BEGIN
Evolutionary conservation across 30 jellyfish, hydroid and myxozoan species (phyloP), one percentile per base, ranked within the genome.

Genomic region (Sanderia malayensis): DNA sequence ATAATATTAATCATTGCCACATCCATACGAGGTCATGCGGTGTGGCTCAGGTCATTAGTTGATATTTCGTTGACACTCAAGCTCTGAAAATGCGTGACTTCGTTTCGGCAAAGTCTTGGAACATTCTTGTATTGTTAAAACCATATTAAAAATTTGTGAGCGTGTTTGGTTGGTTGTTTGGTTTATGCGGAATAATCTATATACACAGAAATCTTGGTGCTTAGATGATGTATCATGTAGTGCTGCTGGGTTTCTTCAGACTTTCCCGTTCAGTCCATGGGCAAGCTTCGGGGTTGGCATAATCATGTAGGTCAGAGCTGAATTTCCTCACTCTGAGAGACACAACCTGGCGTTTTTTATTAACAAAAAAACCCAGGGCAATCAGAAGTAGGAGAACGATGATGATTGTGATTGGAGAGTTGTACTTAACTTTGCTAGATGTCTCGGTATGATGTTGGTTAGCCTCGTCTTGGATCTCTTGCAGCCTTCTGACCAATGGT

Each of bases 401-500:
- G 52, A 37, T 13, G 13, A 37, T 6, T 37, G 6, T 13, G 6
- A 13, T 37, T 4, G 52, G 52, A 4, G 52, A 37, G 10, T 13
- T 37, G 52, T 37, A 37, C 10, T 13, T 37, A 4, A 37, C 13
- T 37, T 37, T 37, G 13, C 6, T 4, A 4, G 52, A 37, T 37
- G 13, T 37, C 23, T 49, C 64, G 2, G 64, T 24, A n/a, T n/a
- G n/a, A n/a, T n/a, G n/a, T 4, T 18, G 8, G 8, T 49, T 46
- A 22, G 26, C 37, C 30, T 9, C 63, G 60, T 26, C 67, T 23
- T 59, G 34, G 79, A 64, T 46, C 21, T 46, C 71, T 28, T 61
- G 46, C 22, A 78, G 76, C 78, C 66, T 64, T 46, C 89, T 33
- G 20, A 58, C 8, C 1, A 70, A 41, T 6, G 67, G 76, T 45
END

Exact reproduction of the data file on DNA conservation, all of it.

Evolutionary conservation across 30 jellyfish, hydroid and myxozoan species (phyloP), one percentile per base, ranked within the genome.

Genomic region (Sanderia malayensis): DNA sequence ATAATATTAATCATTGCCACATCCATACGAGGTCATGCGGTGTGGCTCAGGTCATTAGTTGATATTTCGTTGACACTCAAGCTCTGAAAATGCGTGACTTCGTTTCGGCAAAGTCTTGGAACATTCTTGTATTGTTAAAACCATATTAAAAATTTGTGAGCGTGTTTGGTTGGTTGTTTGGTTTATGCGGAATAATCTATATACACAGAAATCTTGGTGCTTAGATGATGTATCATGTAGTGCTGCTGGGTTTCTTCAGACTTTCCCGTTCAGTCCATGGGCAAGCTTCGGGGTTGGCATAATCATGTAGGTCAGAGCTGAATTTCCTCACTCTGAGAGACACAACCTGGCGTTTTTTATTAACAAAAAAACCCAGGGCAATCAGAAGTAGGAGAACGATGATGATTGTGATTGGAGAGTTGTACTTAACTTTGCTAGATGTCTCGGTATGATGTTGGTTAGCCTCGTCTTGGATCTCTTGCAGCCTTCTGACCAATGGT

Each of bases 401-500:
- G 52, A 37, T 13, G 13, A 37, T 6, T 37, G 6, T 13, G 6
- A 13, T 37, T 4, G 52, G 52, A 4, G 52, A 37, G 10, T 13
- T 37, G 52, T 37, A 37, C 10, T 13, T 37, A 4, A 37, C 13
- T 37, T 37, T 37, G 13, C 6, T 4, A 4, G 52, A 37, T 37
- G 13, T 37, C 23, T 49, C 64, G 2, G 64, T 24, A n/a, T n/a
- G n/a, A n/a, T n/a, G n/a, T 4, T 18, G 8, G 8, T 49, T 46
- A 22, G 26, C 37, C 30, T 9, C 63, G 60, T 26, C 67, T 23
- T 59, G 34, G 79, A 64, T 46, C 21, T 46, C 71, T 28, T 61
- G 46, C 22, A 78, G 76, C 78, C 66, T 64, T 46, C 89, T 33
- G 20, A 58, C 8, C 1, A 70, A 41, T 6, G 67, G 76, T 45